in which tracey take a peek into the “real” art world and finds something interesting

It’s all Jessica’s fault.

She told me she was taking a journaling class and it sounded cool, so I checked it out. It was about using your journal as a medium in your studio practice, which sounded like a very Tracey thing to learn about. I signed up.

It was five weeks, one meeting per week, and with some homework in between the meetings. From the very first assignment, I knew I didn’t really belong in this class. It was to watch this video:

This is a short version of the piece. There were more videos, but I don’t want to scare you away. 😉 I refused to be scared away by this class, though; I’m stubborn like that. We watched videos in which artists I’d never heard of (which doesn’t surprise me, since I don’t follow the fine art world) talked about their art and making art and what art is and isn’t about. Then we talked about the videos. At length. Then I lost it one day in class (albeit politely).

I couldn’t understand how much talk there was about doing art and that we weren’t doing any. The talking seemed to be another reason to not make art. I know everyone has their processes and fears, but nothing is going to happen if you spend too much time worrying about what people are going to say. I like making things and if they come out crappy, oh well. If they come out great, I’ll show them to someone. But maybe I feel a different kind of pressure than these ladies do when they work. It was nice to say out loud the things I’ve been thinking for a long time and it was a good reminder for myself, too.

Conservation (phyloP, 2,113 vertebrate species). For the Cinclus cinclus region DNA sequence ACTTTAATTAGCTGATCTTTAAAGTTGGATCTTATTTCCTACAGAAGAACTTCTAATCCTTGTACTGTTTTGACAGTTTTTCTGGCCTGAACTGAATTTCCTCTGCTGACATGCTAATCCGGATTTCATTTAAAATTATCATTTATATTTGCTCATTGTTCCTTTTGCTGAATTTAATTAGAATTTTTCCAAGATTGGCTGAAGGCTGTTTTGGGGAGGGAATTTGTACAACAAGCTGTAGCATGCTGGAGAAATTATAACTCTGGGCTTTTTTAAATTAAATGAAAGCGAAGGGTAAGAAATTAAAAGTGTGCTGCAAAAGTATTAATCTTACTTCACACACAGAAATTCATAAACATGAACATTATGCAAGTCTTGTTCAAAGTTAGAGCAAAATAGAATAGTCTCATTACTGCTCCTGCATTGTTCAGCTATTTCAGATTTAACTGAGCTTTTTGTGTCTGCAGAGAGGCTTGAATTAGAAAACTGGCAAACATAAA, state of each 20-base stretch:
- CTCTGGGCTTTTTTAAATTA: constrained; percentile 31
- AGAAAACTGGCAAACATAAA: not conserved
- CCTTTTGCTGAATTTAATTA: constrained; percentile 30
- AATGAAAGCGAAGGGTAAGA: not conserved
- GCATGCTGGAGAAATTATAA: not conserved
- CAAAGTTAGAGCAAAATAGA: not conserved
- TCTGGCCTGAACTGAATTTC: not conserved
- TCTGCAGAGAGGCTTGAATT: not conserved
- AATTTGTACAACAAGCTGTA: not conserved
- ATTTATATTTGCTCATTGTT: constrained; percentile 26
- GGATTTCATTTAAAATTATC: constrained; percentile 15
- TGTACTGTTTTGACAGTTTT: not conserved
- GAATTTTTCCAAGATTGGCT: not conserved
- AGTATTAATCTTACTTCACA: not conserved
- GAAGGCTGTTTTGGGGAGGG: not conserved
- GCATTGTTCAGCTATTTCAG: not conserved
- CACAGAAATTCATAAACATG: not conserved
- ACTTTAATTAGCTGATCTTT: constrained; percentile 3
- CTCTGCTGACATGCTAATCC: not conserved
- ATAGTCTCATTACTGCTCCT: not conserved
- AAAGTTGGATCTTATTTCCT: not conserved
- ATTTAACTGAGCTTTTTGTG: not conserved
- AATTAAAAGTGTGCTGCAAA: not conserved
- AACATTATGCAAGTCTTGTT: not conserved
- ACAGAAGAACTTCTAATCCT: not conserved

Even though I feel that way, throughout the class I was intimidated by these other artists in the group. They all, except for one, have studios in the center where the class was held. They all are mostly full-time artists. They are all connected to the fine art world. I sat there with my homemade journal with all of the NaNoJouMo pages in it and hid the front cover because I had collaged it with deli sheets I had monoprinted on my gelli plate. I felt like a bit of a child in a room full of adults.

Then I realized that maybe it really was a class for me. After all, wasn’t I there to learn?

At the third class, we received the assignment: “draw three 2-inch squares that depict the space between audience and the rules or directions of art making.” Or something to that effect. That lost me. I didn’t go to the session where we showed those, though I did do the homework to the best of my limited abilities. (I even had a dream about it, which was interesting.) But, I was on a roll in my studio that day and wanted to keep going. Or maybe that’s what I told myself.

Our homework for the final week was to draw ten 2-inch squares that expanded upon the previous homework. Here’s our installation:


I didn’t follow the rules (shocker). I did 6 1.25″ cubes and 4 2×2″ squares. The cubes are covered in assorted papers — handmade, hand painted, music paper, scrapbook paper. I set them in a random pile and in front of them, the 4 white squares that each have one word on them: “Make what you see.” Viewers can move around the cubes and the words. “See what you make.”


It was well-received. I felt weird because I don’t like being the center of attention (even though we each had our turn being critiqued) and I felt like my  piece was silly. But by the time everybody had chimed in, I was feeling more confident and understood what I was doing a little more. So, even though I was uncomfortable and lost, it turns out I do care about that space between what I make and what people see, even if I don’t have actual words for it. I also know that abstract and esoteric conversation isn’t my bag and I need to just hunker down and do the work.

But the biggest lesson I learned was that I do have something valuable to share, no matter who I share with. That my conviction that each person on this planet is unique and special also applies to me.

Here are the other artists’ pieces (artwork copyright of its owner, despite my watermarks):

I’m not unhappy that I took this class. I hated being so uncomfortable, though. I guess it’s actually something I really needed. Thank you, Jennie!